Treatment from private hospitals and clinics will be covered under the “Aasandha” universal health insurance schemes from August 1, with an agreed amount to be charged from people going to those clinics.
According to a statement released by the Aasandha Company on Sunday, private clinics are being included in the scheme after they agreed to a revised price list for health services with the National Social Protection Agency (NSPA).
The scheme will cover the treatments from those private clinics based on the revised price list, while the clinics are allowed to charge their patients to cover any additional costs.
“Therefore, patients will likely have to share the costs of outpatient care and other services,” the company adds.
The authorities have not revealed the amount to be charged, but State Health Minister and National Social Protection Agency (NSPA) Board Chairman Thorig Ali Luthfee told local media that the “charge will not be a burden to the patients.”
“In addition to what is being (covered) from Aasandha, they might charge a small amount from the patient. Once they agree to the price with us, they cannot alter that price,” Thorig told Haveeru.
According to Thorig, four clinics have so far agreed to the prices, and Aasandha services will be offered at the clinics as soon as the agreements are signed.
Price negotiations with several other clinics are still reportedly pending as over 60 private healthcare providers have applied for Aasandha coverage.
According to the Aasandha website, the scheme currently covers treatment from IGMH, ADK Hospital, IMDC Hospital in Addu and other hospitals and health centres currently operated by state-owned health corporations.
Thoriq observed that privately-owned ADK, the second largest healthcare provider in the country, will also have to confirm the revised prices agreed with NSPA to keep providing Aasandha services from next month on wards.
Under the parliament-approved scheme which commenced in January, all Maldivian citizens will receive government-sponsored coverage up to Rf100,000 (US$6,500) per year, including further provisions to citizens who require further financial assistance. Expatriate workers are also eligible for coverage providing their employers pay an upfront fee of Rf1,000 (US$65).
MDP’s critical response
Following the decision to charge patients at private health premises, the former ruling Maldivian Democratic Party (MDP) which initiated the universal insurance scheme, under its affordable healthcare pledge, contended that the government’s decision reflects attempts to “restore the tradition of begging to afford health care services”.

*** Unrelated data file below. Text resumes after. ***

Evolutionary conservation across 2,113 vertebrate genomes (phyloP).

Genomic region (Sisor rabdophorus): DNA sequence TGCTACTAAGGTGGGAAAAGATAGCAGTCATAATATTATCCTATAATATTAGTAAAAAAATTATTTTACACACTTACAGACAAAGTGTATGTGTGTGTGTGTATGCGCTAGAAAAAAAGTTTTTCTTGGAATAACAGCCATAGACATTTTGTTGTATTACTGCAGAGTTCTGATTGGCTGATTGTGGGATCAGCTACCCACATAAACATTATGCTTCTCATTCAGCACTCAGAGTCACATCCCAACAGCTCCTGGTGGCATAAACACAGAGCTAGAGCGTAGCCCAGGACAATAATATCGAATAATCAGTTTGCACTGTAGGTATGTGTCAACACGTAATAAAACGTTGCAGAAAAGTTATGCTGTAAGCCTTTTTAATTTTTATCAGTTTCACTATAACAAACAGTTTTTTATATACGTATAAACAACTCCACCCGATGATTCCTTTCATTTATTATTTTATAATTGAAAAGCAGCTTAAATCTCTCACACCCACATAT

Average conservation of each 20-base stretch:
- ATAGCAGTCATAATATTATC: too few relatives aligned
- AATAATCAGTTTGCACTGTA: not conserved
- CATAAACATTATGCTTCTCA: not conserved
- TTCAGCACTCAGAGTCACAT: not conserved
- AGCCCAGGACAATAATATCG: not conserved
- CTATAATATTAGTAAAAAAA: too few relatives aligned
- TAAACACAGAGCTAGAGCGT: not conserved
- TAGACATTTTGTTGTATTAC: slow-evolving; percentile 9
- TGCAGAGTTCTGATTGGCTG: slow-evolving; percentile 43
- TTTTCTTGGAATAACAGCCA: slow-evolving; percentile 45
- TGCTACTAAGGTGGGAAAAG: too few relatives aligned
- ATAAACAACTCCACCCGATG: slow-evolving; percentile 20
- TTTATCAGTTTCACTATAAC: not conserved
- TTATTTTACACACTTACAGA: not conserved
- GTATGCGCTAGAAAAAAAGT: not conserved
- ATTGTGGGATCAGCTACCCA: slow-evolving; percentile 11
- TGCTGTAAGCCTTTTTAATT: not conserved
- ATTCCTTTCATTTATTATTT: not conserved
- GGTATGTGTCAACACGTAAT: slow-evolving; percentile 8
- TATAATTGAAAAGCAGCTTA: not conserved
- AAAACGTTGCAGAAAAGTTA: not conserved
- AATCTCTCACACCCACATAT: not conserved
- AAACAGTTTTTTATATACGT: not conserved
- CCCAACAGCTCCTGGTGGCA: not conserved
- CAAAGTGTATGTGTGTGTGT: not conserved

According to the statement released by the MDP, the agreement signed between Aasandha company and the government explicitly states that no amount can be charged from the patients.
“The agreement signed by the Finance Ministry, Health Ministry and Aasandha Company explicitly states that no amount should be taken in fees or as any other charge from the people,” the statement reads. “Therefore, we condemn the coup government’s attempts to charge people a fee for healthcare services.”
The party also accused the government aligned Progressive Party of the Maldives (PPM) and coalition alliance of deliberately attempting to sabotage the health insurance scheme.
The MDP noted that while the party was in power it had regularly made the payments to Aasandha company as per the agreement, however, the incoming government of President Dr Mohamed Waheed Hassan Manik had not made the payments, pushing the scheme to the brink of collapse.
Aasandha is a public-private partnership with Allied Insurance. Under the agreement, Allied splits the scheme 60-40 with the government. The actual insurance premium is paid by the government, while claims, billing and public awareness is handled by the private partner.
Aasandha Managing Director Mohamed Shafaz told Minivan News last week that the government had failed to cover weekly premium payments as agreed under the Aasandha contract since March 2012.
He alleged that while the scheme was continuing to run, the shortfall in state funding was creating some difficulties for service providers such as hospitals and pharmacies both in the Maldives and outside the country in the wider South Asia region.
Without detailing specifics, State Health Minister Luthfee said that the government was presently involved in consultations to clear outstanding bills. He added that a target of 30 days had been set to try and settle outstanding debts to creditors.